Older adults living with these and other chronic conditions may find it difficult to manage their illness alone. As a caregiver, you may be wondering if and when to step in to help an aged loved one to shoulder the burden of chronic illness. Here are some factors to consider which will help you provide the support and care your older one requires.
When a beloved family member dies, it is natural and expected that the bereaved family will grieve. Often, however, the family and friends of the deceased are not the only ones grieving the loss. Professional home caregivers also feel a great loss when a client dies.
However, unlike the family of the one who passed away, professional caregivers are often expected to simply shut down their feelings of grief and move quickly to a new client assignment. This unrealistic expectation can lead to serious emotional issues for professional caregivers. If someone for whom you provided care for some time has died, what can you do to process your grief and move on?
Expert Interview Series: Kian Saneii of Independa On Thriving In Place
Kian Saneii is the CEO of Independa, Inc., providing high tech, yet high touch, solutions for remote engagement and care.
Independa helps people not only "age in place", but instead "thrive in place". To start, what inspired you to start Independa? How much has it changed, since you first began?
I experienced firsthand the difficulties and related anguish of providing care to an elderly loved one, and set out to create an offering that would allow caregivers to "be there" regardless of their physical distance. The core mission to make it possible to enable better care from afar has remained the same, delivering peace of mind to caregivers, and reducing costs and anguish for caregivers and care recipients alike.
Lila's experience is not unique. There are many cases of families who discover that what they thought to be signs of dementia in their aged loved ones are, in actuality, signs of hearing loss. According to the National Institute on Deafness and Other Communication Disorders (NIDCD), approximately one in three people between the ages of 65 and 74 has hearing loss and nearly half of those older than 75 have difficulty hearing.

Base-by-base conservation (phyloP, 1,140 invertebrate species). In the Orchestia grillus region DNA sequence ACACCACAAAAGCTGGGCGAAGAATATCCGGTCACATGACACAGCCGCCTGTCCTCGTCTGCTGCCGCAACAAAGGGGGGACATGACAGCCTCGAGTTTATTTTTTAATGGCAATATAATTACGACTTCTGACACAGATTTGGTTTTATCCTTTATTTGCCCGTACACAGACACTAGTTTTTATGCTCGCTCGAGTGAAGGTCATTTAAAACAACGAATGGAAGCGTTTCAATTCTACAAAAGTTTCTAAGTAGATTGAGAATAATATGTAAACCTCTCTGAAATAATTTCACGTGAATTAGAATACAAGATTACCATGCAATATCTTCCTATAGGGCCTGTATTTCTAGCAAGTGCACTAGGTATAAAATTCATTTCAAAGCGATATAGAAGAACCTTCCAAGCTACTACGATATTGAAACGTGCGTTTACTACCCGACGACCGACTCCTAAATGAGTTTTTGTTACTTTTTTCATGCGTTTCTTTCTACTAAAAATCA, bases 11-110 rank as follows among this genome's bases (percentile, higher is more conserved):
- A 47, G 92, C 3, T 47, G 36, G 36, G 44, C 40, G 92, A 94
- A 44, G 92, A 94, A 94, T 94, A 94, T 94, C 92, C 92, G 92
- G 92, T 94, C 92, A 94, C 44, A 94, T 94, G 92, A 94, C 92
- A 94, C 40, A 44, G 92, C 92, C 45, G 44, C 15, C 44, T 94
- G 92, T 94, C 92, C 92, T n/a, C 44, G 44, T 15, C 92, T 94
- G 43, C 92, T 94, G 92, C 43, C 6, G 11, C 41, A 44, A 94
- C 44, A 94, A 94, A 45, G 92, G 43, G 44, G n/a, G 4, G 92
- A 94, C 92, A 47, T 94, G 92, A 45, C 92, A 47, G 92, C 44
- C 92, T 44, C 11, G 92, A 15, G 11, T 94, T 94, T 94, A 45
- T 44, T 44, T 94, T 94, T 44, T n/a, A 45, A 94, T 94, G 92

If you are caring for a senior aged 65 and older, it is important to ensure that your loved one gets a flu shot this season. Why? The CDC reports: "It is estimated that between 71 percent and 85 percent of seasonal flu-related deaths have occurred in people 65 years and older, and between 54 percent and 70 percent of seasonal flu-related hospitalizations have occurred among people in that age group."
In other words, seniors are at high risk for flu-related complications. This is largely because, as seniors age, their immune systems weaken over time. This is true even for seemingly healthy seniors, but it is even more important to prevent the flu if your senior is already suffering from other physical ailments.
Senior Population Growing Rapidly
Some would argue that there is already a shortage of caregivers to care for the increasing senior population. But statistically speaking, a wider gap is imminent. According to the U.S. Department of Health and Human Services, in 2014, there were 46.2 million people in the U.S. over the age of 65. They represented 14.5 percent of the population.
Now, fast forward to projections for the year 2040. By 2040, adults ages 65 and over will account for 21.7 percent of the population. By 2060, it is estimated that 98 million Americans will be 65 or older. That is more than double the number of seniors in America today.
Since it is much easier to prevent a bedsore than to heal it after it forms, it is important to learn about the risk factors, causes, and treatment of bedsores before they become a serious problem for your loved one.
As your parents or older family members age, they may not eat as healthily as they once did. Some issues that affect older people, such as frailty or depression, may make it either difficult to plan and prepare meals or difficult to summon the energy. All too many older people make do with less than nutritious meals.
Many older Americans are food insecure, which can stem from multiple factors, including difficulty accessing healthful and inexpensive food or challenges in paying for an adequate amount of food. In addition, if they are living alone, they may lack the motivation to cook for themselves.
Coupled with these challenges, though, is the importance of eating well to senior health overall. Eating healthily can keep in check health conditions common to the elderly, like diabetes and heart disease. It can improve the overall energy level of seniors and keep their brain functioning optimally. Good nutrition has a preventive effect on illnesses as well. In short, healthy eating is part of good senior care.